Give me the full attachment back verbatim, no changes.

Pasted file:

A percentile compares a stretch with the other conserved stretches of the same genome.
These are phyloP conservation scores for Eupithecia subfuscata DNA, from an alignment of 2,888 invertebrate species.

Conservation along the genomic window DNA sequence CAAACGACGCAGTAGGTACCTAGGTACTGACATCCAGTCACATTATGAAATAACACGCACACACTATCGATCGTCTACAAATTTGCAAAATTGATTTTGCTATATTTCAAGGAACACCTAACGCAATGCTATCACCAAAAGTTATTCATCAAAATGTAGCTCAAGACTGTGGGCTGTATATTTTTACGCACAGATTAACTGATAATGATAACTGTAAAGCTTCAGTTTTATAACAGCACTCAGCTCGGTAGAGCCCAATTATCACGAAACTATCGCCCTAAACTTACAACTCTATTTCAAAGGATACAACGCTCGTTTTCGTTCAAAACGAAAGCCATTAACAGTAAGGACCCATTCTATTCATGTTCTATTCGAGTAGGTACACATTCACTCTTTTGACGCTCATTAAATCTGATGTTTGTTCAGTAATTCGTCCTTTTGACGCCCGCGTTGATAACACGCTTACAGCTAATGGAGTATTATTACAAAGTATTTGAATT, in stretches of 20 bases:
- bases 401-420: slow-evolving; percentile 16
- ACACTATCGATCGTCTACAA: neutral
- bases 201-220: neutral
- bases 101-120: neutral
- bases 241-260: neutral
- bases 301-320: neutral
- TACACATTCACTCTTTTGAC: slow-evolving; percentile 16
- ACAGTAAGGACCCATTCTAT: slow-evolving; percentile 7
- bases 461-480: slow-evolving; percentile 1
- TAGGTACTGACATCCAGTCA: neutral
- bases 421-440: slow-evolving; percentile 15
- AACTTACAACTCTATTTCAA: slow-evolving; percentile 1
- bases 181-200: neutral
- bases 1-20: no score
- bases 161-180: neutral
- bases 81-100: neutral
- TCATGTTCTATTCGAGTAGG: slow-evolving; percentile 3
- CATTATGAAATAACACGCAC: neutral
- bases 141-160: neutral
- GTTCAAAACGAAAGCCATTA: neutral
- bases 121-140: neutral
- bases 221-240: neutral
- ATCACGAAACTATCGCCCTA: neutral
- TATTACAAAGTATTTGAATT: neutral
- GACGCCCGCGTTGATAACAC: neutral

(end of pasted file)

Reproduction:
A percentile compares a stretch with the other conserved stretches of the same genome.
These are phyloP conservation scores for Eupithecia subfuscata DNA, from an alignment of 2,888 invertebrate species.

Conservation along the genomic window DNA sequence CAAACGACGCAGTAGGTACCTAGGTACTGACATCCAGTCACATTATGAAATAACACGCACACACTATCGATCGTCTACAAATTTGCAAAATTGATTTTGCTATATTTCAAGGAACACCTAACGCAATGCTATCACCAAAAGTTATTCATCAAAATGTAGCTCAAGACTGTGGGCTGTATATTTTTACGCACAGATTAACTGATAATGATAACTGTAAAGCTTCAGTTTTATAACAGCACTCAGCTCGGTAGAGCCCAATTATCACGAAACTATCGCCCTAAACTTACAACTCTATTTCAAAGGATACAACGCTCGTTTTCGTTCAAAACGAAAGCCATTAACAGTAAGGACCCATTCTATTCATGTTCTATTCGAGTAGGTACACATTCACTCTTTTGACGCTCATTAAATCTGATGTTTGTTCAGTAATTCGTCCTTTTGACGCCCGCGTTGATAACACGCTTACAGCTAATGGAGTATTATTACAAAGTATTTGAATT, in stretches of 20 bases:
- bases 401-420: slow-evolving; percentile 16
- ACACTATCGATCGTCTACAA: neutral
- bases 201-220: neutral
- bases 101-120: neutral
- bases 241-260: neutral
- bases 301-320: neutral
- TACACATTCACTCTTTTGAC: slow-evolving; percentile 16
- ACAGTAAGGACCCATTCTAT: slow-evolving; percentile 7
- bases 461-480: slow-evolving; percentile 1
- TAGGTACTGACATCCAGTCA: neutral
- bases 421-440: slow-evolving; percentile 15
- AACTTACAACTCTATTTCAA: slow-evolving; percentile 1
- bases 181-200: neutral
- bases 1-20: no score
- bases 161-180: neutral
- bases 81-100: neutral
- TCATGTTCTATTCGAGTAGG: slow-evolving; percentile 3
- CATTATGAAATAACACGCAC: neutral
- bases 141-160: neutral
- GTTCAAAACGAAAGCCATTA: neutral
- bases 121-140: neutral
- bases 221-240: neutral
- ATCACGAAACTATCGCCCTA: neutral
- TATTACAAAGTATTTGAATT: neutral
- GACGCCCGCGTTGATAACAC: neutral